Q-Bam Historical Map Thread

2 - They do not exist yet
I know that the Thuringii don't exist yet. What I was asking was who are the people living in the territory that they would occupy in later centuries at the height of their power. Is it the Naharvali? Or some other group?
 
I know that the Thuringii don't exist yet. What I was asking was who are the people living in the territory that they would occupy in later centuries at the height of their power. Is it the Naharvali? Or some other group?
Oh no, those are the Semnones, who are still a thing around this time period
 
You may have seen this absolutely garbage map I made when I was 16



I was very embarassed by this
but now
I HAVE REDEEMED MYSELF!
unknown.png

blank map will be on my deviantart, I only labelled this one to contrast with the old one
Is that border between Khiva and Persia really accurate for 1800. Looks too modern to me.
 
Is there a world 1600 or 1602 map?
There is a 1600 map, which you can find here.

If you want more go here as you'll find a lot of maps. Me, I just want more and more, as I'm a glutton for this stuff. Still waiting for my Akkadian Empire, David's hypothetical kingdom of Israel, Knut's North Sea Empire, Tigranes' Armenian Empire, Mithradates' Pontic kingdom, etc. I'll never be happy. That's how much these guys are spoiling me.
 
patches for the Danube delta, Caspian Sea, and Aral Sea from the 1st to 19th centuriesView attachment 695339
qbam caspian sea.png

a fix for azerbaijan, the coastline definitely seemed weird to me.
I had no idea the Caspian changed.... at all in recorded history, this is really interesting, know where I can find more info?
the amount of water that flows into the caspian and aral has ebbed and flowed over time, also the northern part of the caspian sea is in the caspian depression which is a lowland that results in the coastline changing dramatically depending on the level of the water in the caspian at any point in time
 
I had no idea the Caspian changed.... at all in recorded history, this is really interesting, know where I can find more info?
This video shows the changes way back to 120000 BP, it also has sources in the description that contain more information. Essentially, as has been stated above, the level of the Caspian and Aral Seas is determined through the outputs of the main tributaries, the Volga in the Caspian (around 80% of the inflow) and the Sir/Amu Darya in the Aral Sea. The amount of water in those rivers, and thus the amount of water in the seas, depends on the climate and the amount of ice in the mountains. Also, for the northern Caspian sea there is a very low inclination angle, which means that water can cover huge areas with meager increases in height. Currently, the Caspian is dropping by around 6 cm per year, which could lead to a loss of up to 18 meters in depth by the end of the century, and a total area loss greater than Serbia.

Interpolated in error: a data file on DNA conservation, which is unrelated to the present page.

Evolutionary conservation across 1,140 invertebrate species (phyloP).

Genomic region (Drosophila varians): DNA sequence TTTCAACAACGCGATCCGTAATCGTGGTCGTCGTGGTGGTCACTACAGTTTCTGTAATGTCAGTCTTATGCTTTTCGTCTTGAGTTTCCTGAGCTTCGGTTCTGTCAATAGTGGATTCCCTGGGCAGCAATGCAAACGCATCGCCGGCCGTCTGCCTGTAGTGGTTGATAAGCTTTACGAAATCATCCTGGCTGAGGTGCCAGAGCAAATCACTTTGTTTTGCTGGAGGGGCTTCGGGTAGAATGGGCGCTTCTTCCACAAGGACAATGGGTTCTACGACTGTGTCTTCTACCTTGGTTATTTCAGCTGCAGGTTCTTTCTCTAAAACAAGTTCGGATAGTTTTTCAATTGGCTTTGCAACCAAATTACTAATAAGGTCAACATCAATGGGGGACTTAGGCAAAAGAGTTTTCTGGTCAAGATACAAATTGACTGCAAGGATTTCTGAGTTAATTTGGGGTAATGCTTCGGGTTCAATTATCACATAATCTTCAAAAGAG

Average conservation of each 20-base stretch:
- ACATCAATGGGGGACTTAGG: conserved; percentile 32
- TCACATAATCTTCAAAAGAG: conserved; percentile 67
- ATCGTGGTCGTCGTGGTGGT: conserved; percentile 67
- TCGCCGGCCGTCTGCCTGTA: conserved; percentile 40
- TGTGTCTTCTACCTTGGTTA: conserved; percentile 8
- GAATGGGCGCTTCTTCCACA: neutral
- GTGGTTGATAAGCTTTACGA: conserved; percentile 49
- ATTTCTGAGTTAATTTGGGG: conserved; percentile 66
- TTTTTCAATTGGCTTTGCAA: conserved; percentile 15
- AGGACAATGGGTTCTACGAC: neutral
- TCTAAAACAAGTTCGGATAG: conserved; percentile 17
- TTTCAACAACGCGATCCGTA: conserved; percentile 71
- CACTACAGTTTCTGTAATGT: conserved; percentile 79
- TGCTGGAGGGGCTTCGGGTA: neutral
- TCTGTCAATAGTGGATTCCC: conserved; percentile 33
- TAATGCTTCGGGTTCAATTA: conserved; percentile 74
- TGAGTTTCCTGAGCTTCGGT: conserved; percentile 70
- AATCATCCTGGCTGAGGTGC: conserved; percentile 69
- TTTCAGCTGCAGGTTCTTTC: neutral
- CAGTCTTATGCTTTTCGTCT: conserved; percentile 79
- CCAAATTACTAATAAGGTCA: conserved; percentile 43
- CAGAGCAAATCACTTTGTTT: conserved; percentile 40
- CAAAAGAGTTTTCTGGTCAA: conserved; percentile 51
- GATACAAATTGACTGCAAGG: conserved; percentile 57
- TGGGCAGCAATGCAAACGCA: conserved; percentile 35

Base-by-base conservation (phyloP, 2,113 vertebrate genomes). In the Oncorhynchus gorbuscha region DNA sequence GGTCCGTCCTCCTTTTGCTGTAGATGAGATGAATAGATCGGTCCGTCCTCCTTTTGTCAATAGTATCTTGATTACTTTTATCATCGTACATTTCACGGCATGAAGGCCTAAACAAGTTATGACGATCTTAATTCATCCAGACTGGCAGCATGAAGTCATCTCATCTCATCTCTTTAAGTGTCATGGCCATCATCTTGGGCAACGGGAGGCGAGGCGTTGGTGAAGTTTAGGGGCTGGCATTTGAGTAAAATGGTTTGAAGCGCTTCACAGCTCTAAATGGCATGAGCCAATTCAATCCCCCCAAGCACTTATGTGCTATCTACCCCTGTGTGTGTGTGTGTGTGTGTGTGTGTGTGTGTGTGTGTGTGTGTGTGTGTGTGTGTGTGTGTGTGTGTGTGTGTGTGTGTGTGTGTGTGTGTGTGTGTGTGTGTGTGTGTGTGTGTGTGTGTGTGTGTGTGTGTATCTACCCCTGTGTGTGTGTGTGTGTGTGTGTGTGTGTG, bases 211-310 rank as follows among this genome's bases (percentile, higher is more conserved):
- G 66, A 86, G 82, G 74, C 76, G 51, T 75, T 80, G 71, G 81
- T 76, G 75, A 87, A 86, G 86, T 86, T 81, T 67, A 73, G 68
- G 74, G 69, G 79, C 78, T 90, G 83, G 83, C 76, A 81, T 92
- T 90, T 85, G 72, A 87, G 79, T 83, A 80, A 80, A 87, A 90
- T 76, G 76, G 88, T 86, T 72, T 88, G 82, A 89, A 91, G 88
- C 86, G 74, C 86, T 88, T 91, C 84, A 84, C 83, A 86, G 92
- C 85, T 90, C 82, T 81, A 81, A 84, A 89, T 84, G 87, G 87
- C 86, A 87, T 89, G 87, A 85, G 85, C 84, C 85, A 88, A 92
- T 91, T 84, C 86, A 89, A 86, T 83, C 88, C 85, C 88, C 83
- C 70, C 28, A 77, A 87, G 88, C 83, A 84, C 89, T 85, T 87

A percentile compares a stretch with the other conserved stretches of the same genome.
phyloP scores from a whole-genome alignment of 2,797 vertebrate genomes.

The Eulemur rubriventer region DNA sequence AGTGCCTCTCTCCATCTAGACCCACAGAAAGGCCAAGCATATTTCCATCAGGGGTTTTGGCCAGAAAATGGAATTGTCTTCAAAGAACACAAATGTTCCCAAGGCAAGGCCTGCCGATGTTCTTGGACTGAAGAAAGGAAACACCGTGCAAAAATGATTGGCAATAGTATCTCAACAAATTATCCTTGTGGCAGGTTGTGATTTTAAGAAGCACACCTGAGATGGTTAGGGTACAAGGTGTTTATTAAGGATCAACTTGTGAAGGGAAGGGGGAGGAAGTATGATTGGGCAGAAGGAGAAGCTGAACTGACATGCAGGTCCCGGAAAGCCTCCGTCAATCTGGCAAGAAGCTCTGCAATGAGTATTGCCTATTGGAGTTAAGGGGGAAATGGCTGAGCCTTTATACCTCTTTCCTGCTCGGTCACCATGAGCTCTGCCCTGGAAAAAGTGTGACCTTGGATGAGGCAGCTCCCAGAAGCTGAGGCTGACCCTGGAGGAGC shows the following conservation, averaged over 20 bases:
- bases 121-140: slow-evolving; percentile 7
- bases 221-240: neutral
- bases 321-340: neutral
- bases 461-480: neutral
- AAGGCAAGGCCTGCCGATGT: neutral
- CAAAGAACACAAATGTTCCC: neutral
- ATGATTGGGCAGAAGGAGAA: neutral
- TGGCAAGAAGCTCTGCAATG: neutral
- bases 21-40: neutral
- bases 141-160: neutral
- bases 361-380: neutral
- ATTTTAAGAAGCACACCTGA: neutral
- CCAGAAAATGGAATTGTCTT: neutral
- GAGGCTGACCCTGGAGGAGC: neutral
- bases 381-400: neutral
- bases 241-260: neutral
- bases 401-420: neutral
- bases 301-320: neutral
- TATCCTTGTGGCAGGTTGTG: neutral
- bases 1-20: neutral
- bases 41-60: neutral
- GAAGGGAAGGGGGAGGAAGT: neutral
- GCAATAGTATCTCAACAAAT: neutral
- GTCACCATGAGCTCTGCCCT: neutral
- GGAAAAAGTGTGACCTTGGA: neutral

Steppe geography is wild af!
But on the topic of the aral sea, does that mean that the Aral sea is going to regrow itself again? Or is it dying a much more sad, man-made, and/or permanent death?
Looks permanent, Uzbekistan is not going to stop taking water away for cotton and other crops, so the South Aral Sea is toast. However, the north has been recovering well since a dam was built impeding excess water to flow to the south and evaporate, even recovering part of its fishing industry. Plus the climate change models I've seen show a decrease in precipitation and an increase in evaporation in Central Asia, so that looks like a kill.
 
View attachment 695362
a fix for azerbaijan, the coastline definitely seemed weird to me.

the amount of water that flows into the caspian and aral has ebbed and flowed over time, also the northern part of the caspian sea is in the caspian depression which is a lowland that results in the coastline changing dramatically depending on the level of the water in the caspian at any point in time
1-s2.0-S0277379100000020-gr6.gif


Not Q-BAM but I saw this for the Aral and Sarykamysh from this paper. The palaeolimnology of the Aral Sea: a review
 
View attachment 696047

Not Q-BAM but I saw this for the Aral and Sarykamysh from this paper. The palaeolimnology of the Aral Sea: a review
Aral Stuff.png

What I made for the Aral and Sarykamysh Sea patches for 3000 BC. (The small lake west of the Aral might be a mistake)

Unrelated and not really the best but

Aral Stuff.png


South Borneo Patch for 10,000 BC to 1300 AD based off this video by Lazardi Wong Jogja

And

Aral Stuff.png


Northern France in the English Channel, 100 BC to 1040 AD based off this video by Ollie Bye
 
Last edited:
Really appreciating all these coastlines patches lately.

One for the old northern boundary of the Persian Gulf would be swell... just sayin’....
 
Top